The news that producers of Peppa Pig have introduced a lesbian couple is not nearly as interesting as the ultra traditional family set up these, well, pigs have adopted. Right on producers might have thought that they were going to cause the nation’s parents to splutter and mummy Twitter to melt down but instead they got a few lines on the BBC website.

For readers of a certain age not completely familiar with Peppa Pig, this cartoon features the eponymous Peppa and her family – “mummy pig and daddy pig” (gasp!) going on a series of innocent adventures in a short twenty minute or so story. Peppa is big business with a theme park and endless toys and merchandise designed to part parents from their hard earned cash. This week, a new episode was released tellingly called “families” to introduce a new pig family into a mix. The shocking plot twist is not that this family is headed up by two mummies but that one of these mummies is a stay at home mum. 

As they say “visibility matters” and so we have been introduced to the most traditional of family forms that policy makers and equally trendy political advisors in Westminster have been trying to abolish for decades through pernicious tax regimes and childcare subsidies all designed to force mothers of tots back into the workplace as quickly as possible. Peppa Pig producers have broken down barriers with the introduction of a stay at home mum.

The truth is mums, especially mums with small children, actually want to work a lot less and spend a lot more time at home. Two thirds of mums with pre-school children tell pollsters they would rather be at home than at work, with about 2 million disgruntled mums in the work place.

Childcare subsidies and the tax system does nothing to support this lifestyle choice. It’s no coincidence that one half of this porky lesbian twosome is a high earning doctor, most likely a GP raking in a bumper salary to support her wife at home. Researchers at the Policy Exchange think tank recently found that single earner families with an income of £70,000 will be hit for £6,000 more in tax than the same family where both parents earn £35,000 each, the single earner family would have to earn an additional £10,000 to have the same disposable income as the dual-earner family. Only families with one big earner can afford the tax bills levied on single earner couple households. Someone has to bring home the bacon to make it worthwhile. Even bungs to parents for childcare are only available to mums who pay someone else to look after their children. The state has no interest in parents looking after their own children when they could be out at work.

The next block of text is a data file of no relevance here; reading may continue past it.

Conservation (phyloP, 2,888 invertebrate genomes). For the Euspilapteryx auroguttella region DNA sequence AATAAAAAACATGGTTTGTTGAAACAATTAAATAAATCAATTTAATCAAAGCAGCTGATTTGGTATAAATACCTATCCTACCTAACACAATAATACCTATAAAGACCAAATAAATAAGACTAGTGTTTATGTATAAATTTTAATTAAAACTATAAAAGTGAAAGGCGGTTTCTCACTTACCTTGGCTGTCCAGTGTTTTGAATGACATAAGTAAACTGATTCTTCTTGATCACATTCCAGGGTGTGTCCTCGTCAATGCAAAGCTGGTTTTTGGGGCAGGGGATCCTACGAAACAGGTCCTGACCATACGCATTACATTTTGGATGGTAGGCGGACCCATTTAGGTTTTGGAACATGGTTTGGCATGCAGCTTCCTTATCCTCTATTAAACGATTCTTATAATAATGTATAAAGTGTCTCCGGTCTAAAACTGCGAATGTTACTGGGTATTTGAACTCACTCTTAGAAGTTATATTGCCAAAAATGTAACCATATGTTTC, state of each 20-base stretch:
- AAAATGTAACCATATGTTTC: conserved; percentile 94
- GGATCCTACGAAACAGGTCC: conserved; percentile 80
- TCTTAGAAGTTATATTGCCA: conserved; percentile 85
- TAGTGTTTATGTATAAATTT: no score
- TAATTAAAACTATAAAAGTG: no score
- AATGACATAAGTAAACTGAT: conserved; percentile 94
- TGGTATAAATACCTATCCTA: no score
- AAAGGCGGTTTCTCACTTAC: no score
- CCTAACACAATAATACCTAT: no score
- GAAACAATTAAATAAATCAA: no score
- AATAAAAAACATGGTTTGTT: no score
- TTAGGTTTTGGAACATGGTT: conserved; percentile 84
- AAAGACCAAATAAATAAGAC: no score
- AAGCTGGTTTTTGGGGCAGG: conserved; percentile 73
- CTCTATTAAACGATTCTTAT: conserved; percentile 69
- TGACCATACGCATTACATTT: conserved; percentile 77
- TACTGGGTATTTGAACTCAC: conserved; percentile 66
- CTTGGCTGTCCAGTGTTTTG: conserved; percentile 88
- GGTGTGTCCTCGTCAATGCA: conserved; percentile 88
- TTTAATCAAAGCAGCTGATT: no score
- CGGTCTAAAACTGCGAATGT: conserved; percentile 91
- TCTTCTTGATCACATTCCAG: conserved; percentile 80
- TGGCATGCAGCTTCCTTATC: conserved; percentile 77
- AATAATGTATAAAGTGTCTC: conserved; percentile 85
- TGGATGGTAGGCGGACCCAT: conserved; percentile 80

If Peppa Pig writers wanted to really shock, they would introduce a married couple. It’s a lifestyle choice going quickly out of fashion, marriage rates are at their lowest ever levels and if the trend line continued, marriage would all but disappear by 2060.

After all it’s important we represent different family types and a married couple is an increasingly daring choice of family set up. Perhaps they could be introduced as two pigs who felt it was important to commit to each other before the arrival of piglets. That would truly challenge the status quo and stick it to the establishment.

It’s just possible that toddlers want to watch some funny pigs telling a not very complex story to entertain them for a few minutes. In their quest to have real life middle class mums clutching their pearls, these TV makers have inadvertently hit upon the most discriminated family type of all with by introducing a stay at home mum. How many other families are pushed about by the finger wagging tax system, hectoring them about their lifestyle choices?

A promised shake up of our tax system to allow couples to share unused tax will likely infuriate trendy political types in Westminster but will help millions of women to choose the family set up they want, including our latest Pig coupling. Three cheers for Peppa Pig and the arrival of the stay at home mum.

Frank Young is editorial director at the Civitas think tank

Write to us with your comments to be considered for publication at